Thursday, August 27, 2009

Missing my baby

I miss my son terribly. Every morning, stiff from sleep, I am unable to pick him up for the cuddle we both need to start our days. I am well enough to either pour out his cereal or sit up at the table to eat breakfast with him. I am currently expected to do both. So after breakfast, I spend time lying on the sofa recovering, unable to interact with him in a normal way. I am too distracted by pain. He watches more TV than we ever would in our own home. It is something I am able to do with him, but I'd rather he play, even if it is not with me. When he has his morning sleep, I am not resting, but using the time to dress and wash with agonizing slowness. Then I take more painkillers and try to rest before he wakes, having been soothed to sleep not by me but by his grandmother. He has stopped coming to me. Mummy can't play, get food or give cuddles, so what use is she? All his affection is reserved for Nana, who is doing everything I passionately wish I could. I sobbed today when he voluntarily came to give me a goodbye kiss and wave when heading out of the door on yet another outing I cannot accompany him on.

He is eating lots of food we wouldn't normally have at home, such as tinned meals, biscuits and bread often more than twice a day. The only vegetables he eats are the ones in the individual portions of homecooked food I made from scratch months ago, to have healthy ready meals for him for after the new baby arrives. My supply continues to dwindle, and I can't even be sure that I am well enough each day to stand and defrost the meal and then heat it. And it seems others are unwilling when there are tins of ravioli to be served. He is allowed snacks very close to meal times, when I would normally just try to get the meal ready a little earlier. Instead, he has to wait, and fill up on snacks while such-and-such a job just needs to be finished. His meals are often eaten alone, something I try to avoid. After all, how will he learn to use cutlery if he has no frame of reference? He is often spoon-fed, often in front of the TV. He often eats too much as the TV distracts him enough to miss his full-up signal. He is then praised for finishing a meal. I don't mind if he doesn't eat much of his meals, as he is learning how much he needs, and only he can be the judge of his own hunger. But while we are here, he is learning that people find clean plates a cause for celebration, something which I feel founds my own over-eating. I wish I could avoid this. He is scolded for experimenting with the feel and texture of foods with his hand. He is only learning, and wants to see. Yet....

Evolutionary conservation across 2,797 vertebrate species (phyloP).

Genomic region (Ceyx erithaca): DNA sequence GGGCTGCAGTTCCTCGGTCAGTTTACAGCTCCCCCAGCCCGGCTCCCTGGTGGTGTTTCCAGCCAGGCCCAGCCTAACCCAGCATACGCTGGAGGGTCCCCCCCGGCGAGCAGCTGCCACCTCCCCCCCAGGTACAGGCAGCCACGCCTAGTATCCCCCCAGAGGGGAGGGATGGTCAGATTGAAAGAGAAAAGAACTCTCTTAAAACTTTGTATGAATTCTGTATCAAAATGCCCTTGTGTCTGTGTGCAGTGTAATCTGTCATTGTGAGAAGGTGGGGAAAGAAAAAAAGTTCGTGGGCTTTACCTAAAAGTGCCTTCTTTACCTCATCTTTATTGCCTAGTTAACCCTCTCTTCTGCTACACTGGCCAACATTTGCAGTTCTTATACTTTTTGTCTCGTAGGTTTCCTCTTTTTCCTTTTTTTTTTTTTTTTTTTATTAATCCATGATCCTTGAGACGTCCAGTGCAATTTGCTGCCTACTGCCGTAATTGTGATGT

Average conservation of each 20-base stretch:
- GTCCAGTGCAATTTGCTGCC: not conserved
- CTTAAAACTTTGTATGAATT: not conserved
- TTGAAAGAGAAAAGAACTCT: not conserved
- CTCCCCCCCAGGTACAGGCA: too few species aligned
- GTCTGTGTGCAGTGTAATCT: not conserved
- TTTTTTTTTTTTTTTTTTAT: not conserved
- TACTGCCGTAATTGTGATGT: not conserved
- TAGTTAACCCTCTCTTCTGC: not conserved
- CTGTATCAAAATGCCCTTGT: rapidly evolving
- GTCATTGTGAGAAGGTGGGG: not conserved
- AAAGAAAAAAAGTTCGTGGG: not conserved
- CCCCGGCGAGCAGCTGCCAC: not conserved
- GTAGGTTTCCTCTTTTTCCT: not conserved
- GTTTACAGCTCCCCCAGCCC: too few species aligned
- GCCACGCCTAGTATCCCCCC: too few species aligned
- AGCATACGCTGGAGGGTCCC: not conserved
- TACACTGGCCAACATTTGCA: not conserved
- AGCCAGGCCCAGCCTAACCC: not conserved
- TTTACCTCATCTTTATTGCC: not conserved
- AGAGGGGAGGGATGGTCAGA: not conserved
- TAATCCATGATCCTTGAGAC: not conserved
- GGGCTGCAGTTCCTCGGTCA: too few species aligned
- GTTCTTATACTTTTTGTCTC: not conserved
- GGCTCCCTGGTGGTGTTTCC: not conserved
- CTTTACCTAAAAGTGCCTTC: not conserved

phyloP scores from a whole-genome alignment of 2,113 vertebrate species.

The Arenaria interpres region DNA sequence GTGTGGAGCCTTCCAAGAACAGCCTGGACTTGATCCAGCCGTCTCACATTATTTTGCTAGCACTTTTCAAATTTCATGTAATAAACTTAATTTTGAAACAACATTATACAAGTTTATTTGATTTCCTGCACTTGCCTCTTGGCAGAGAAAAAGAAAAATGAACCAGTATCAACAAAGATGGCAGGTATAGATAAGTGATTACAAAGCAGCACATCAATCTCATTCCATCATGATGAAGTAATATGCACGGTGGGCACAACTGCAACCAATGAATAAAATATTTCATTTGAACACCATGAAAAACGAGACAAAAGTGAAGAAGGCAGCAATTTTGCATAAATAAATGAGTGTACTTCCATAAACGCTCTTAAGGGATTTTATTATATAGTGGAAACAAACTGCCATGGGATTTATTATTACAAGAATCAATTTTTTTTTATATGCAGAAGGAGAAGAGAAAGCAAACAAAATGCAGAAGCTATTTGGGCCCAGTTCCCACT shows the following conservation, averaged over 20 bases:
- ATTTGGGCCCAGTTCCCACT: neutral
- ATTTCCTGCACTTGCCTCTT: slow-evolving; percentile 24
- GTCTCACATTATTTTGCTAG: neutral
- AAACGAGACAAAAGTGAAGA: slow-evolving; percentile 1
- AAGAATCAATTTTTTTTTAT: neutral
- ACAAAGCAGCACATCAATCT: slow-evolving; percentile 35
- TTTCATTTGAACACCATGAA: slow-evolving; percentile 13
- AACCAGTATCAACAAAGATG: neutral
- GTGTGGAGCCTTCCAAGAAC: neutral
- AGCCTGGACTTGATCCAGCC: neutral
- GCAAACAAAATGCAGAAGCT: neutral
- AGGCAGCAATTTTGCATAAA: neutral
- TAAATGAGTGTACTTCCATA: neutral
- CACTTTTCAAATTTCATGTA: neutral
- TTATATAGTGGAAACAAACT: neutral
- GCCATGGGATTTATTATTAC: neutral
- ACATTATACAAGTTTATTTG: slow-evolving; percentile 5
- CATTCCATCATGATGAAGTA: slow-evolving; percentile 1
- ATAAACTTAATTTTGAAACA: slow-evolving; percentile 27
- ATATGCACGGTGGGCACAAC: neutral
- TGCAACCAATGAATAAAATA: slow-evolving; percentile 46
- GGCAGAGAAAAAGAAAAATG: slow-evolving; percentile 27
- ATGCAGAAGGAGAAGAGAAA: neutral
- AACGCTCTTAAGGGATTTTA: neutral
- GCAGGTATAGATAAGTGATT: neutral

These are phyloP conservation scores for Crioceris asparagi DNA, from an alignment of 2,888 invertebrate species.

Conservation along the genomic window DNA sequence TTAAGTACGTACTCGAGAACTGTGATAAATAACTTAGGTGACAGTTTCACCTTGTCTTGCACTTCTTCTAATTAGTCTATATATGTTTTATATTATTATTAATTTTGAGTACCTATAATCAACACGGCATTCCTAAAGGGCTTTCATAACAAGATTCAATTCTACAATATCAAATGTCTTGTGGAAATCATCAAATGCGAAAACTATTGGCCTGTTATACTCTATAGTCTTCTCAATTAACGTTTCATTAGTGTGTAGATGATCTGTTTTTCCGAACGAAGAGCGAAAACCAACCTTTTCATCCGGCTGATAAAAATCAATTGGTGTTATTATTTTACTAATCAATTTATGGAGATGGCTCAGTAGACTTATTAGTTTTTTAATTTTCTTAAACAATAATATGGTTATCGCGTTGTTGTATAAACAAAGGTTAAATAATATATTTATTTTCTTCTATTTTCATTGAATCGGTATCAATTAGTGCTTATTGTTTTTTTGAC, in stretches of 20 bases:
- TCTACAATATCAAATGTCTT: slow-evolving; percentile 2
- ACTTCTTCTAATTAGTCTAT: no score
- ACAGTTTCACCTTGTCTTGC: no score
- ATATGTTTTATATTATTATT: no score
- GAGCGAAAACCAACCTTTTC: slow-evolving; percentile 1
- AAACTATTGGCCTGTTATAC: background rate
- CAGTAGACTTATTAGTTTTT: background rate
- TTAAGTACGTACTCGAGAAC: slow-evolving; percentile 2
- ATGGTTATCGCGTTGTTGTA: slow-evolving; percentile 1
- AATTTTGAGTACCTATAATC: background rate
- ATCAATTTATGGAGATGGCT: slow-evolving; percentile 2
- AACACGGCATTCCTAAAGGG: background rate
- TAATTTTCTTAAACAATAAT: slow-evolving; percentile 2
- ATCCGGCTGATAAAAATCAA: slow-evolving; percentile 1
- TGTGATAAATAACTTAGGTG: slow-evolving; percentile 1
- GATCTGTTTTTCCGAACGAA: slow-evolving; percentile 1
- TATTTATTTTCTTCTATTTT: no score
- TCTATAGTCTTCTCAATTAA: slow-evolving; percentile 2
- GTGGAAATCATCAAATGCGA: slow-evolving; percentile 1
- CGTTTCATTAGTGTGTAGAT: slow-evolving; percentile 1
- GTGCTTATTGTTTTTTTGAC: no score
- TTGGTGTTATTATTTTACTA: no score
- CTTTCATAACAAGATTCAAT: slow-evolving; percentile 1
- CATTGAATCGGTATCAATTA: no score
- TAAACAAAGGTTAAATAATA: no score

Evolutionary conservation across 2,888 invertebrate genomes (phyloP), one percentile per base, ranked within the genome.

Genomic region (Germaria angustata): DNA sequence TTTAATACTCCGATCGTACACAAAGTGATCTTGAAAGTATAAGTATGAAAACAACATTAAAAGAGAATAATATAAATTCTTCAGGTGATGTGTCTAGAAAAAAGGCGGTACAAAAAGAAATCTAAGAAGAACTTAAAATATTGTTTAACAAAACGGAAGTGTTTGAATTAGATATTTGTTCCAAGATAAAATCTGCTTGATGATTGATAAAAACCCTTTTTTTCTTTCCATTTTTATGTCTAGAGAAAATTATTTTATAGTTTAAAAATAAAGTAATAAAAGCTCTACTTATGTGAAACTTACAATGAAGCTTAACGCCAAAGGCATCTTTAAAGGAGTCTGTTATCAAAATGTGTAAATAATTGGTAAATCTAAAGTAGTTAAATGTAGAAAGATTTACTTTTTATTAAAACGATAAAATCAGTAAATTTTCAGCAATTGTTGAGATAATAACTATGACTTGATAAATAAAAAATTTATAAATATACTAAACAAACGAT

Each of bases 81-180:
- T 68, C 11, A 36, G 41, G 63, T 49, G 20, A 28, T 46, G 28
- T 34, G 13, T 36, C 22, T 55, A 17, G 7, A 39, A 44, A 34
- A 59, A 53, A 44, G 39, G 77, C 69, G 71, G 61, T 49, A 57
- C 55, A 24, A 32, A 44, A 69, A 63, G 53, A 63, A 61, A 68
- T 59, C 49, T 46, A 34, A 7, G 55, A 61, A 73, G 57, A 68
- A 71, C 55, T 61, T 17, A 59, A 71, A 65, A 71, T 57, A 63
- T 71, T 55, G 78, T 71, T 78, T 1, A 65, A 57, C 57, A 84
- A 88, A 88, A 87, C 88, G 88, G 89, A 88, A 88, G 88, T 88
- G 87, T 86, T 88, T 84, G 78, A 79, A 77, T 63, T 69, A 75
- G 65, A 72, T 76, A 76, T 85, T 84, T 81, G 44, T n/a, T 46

He is being allowed to get away with much more than at home, such as throwing toys. I cannot leap up to stop him, and he has a much larger audience here. Daddy had a plastic cup launched into his face this evening, hitting the bridge of his nose, after his glasses did. And any reprimands that do not come from me are shouted, loudly, something I try to avoid, along with overuse of the word “no”. Boredom whining and frustration tantrums are not met with a “how can we solve this” attitude that I really do try so hard to present at home, but with “oh, stop your moaning”, not something a 20 month old can easily understand. He is bored, he is used to one planned activity outside the home a day, he is a difficult to entertain toddler. But he is now expected to be happy in the house all day. He isn't.